You do not need to use tje contraction to correctly form the sentence, however, it is best to learn them. German speakers use these contractions more often than English speakers use contractions like "can't" and so not knowing them is a serious detriment to understanding the language.
I have a question regarding dative preposition followed by (contracted with) a definite article... In English, we use "the" to specify a particular thing, e.g., the school. Hence in this example, does it mean "I go to school" or "I go to the school" or it can be both depending on context?
Could this also be "Ich gehe in die Schule?" I asked a friend and she said that you should use "in" when you are actually going inside something and you use "zu" when you are visiting an actual person, a person's place, or a geographical location but not something you can actually go inside. In this case, you can go inside the school, so would you use "in die Schule" instead or does it matter?
Take a look at this link: http://www.deutsch-als-fremdsprache.de/austausch/forum/read.php?4,85730
I am copy pasting from there: " wenn man sagt: "ich gehe zur Schule", kann das entweder "ich bin ein Schüler" und gehe deswegen regelmäßig zur Schule oder "ich gehe zu irgendeiner konkreten Schule", werde aber nicht unbedingt hineingehen (ich habe z.B. ein Treffen dort, an der Schule, organisiert) bedeuten. Und wenn man sagt: "ich gehe in die Schule" kann das entweder "ich bin ein Schüler" oder "ich werde jetzt in irgendwelche konkrete Schule hineingehen" bedeuten."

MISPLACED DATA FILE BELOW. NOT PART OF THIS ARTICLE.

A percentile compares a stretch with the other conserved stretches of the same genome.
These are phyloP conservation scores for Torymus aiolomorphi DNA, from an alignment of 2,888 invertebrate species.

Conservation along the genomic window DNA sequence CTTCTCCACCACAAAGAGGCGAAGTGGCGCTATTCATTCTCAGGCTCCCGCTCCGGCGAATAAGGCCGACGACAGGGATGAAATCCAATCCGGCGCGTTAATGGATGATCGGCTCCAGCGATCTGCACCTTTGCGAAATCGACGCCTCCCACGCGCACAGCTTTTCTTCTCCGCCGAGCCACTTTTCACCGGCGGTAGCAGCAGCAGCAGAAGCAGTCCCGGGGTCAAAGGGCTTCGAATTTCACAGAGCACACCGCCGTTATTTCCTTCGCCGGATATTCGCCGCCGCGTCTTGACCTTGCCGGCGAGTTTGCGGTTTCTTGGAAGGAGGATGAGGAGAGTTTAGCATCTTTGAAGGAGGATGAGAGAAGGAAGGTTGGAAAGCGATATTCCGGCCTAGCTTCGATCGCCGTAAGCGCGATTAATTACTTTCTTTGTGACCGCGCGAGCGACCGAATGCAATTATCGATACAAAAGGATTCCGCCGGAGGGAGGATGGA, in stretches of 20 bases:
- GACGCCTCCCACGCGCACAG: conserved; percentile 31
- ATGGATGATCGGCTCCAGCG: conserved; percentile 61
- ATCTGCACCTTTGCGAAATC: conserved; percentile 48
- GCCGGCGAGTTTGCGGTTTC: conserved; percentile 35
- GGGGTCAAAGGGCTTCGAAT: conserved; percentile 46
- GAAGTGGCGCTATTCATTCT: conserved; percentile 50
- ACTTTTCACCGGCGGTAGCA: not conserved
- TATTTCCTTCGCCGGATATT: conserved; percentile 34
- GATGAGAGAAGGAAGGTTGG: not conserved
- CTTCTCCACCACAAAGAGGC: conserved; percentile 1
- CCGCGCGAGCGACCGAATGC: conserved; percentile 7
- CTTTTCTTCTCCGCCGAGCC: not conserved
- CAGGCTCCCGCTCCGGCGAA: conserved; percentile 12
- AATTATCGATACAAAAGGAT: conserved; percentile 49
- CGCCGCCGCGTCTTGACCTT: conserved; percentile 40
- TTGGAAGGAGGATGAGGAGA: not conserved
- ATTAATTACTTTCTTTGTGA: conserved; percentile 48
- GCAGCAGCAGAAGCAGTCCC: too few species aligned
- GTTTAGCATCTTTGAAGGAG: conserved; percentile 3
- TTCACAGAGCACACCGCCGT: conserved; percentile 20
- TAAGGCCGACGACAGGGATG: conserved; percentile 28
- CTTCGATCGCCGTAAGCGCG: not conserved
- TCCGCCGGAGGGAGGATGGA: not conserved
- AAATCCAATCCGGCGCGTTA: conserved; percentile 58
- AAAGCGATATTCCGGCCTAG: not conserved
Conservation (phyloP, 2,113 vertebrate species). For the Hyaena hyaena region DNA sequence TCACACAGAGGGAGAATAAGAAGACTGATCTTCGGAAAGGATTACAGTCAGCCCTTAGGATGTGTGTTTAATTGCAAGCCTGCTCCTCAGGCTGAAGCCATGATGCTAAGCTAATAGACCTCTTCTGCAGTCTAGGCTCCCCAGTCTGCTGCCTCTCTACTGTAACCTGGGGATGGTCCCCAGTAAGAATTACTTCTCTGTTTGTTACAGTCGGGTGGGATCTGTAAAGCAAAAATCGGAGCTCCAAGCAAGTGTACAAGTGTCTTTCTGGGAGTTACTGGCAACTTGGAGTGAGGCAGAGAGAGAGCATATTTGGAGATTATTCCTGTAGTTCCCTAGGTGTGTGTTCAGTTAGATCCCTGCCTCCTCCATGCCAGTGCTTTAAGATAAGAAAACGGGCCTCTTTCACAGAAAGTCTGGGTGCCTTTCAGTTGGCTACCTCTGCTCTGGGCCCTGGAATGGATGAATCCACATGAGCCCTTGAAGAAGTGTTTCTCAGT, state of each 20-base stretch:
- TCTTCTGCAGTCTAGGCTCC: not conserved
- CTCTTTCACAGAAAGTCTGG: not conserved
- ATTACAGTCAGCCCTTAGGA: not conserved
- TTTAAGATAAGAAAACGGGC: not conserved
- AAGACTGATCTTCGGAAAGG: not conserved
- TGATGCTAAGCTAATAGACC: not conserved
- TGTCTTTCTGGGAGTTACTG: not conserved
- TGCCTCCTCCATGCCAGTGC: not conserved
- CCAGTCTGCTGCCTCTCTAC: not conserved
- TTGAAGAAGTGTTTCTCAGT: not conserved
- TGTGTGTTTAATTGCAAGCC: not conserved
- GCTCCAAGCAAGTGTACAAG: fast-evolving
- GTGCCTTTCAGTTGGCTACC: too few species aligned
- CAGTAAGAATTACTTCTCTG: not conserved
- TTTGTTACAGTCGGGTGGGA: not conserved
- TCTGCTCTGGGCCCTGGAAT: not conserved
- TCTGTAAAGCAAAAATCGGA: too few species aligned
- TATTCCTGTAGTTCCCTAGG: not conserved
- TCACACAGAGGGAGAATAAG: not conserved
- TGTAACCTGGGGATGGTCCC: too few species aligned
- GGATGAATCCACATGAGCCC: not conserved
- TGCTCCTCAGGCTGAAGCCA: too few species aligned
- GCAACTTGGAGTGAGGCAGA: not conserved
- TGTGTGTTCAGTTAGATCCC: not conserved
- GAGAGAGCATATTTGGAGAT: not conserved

The audio here sounds a lot like, "shul." In fact, there are many small differences between the German taught in this course, and what I learned in school, e.g., I learned "Feder" for pen (I love learning new words, especially fun ones; I also see that Kugelschreiber refers to a ballpoint pen), learned to pronounce "Schule" as "shul-e;" I was aware of "tun (which always sounded like "do" to me)," but learned that people almost always use, "machen." Also, I learned to use the genitive case to form possessives. I was never acquainted with using "s" before this course. Has German usage changed so much since Reagan was president?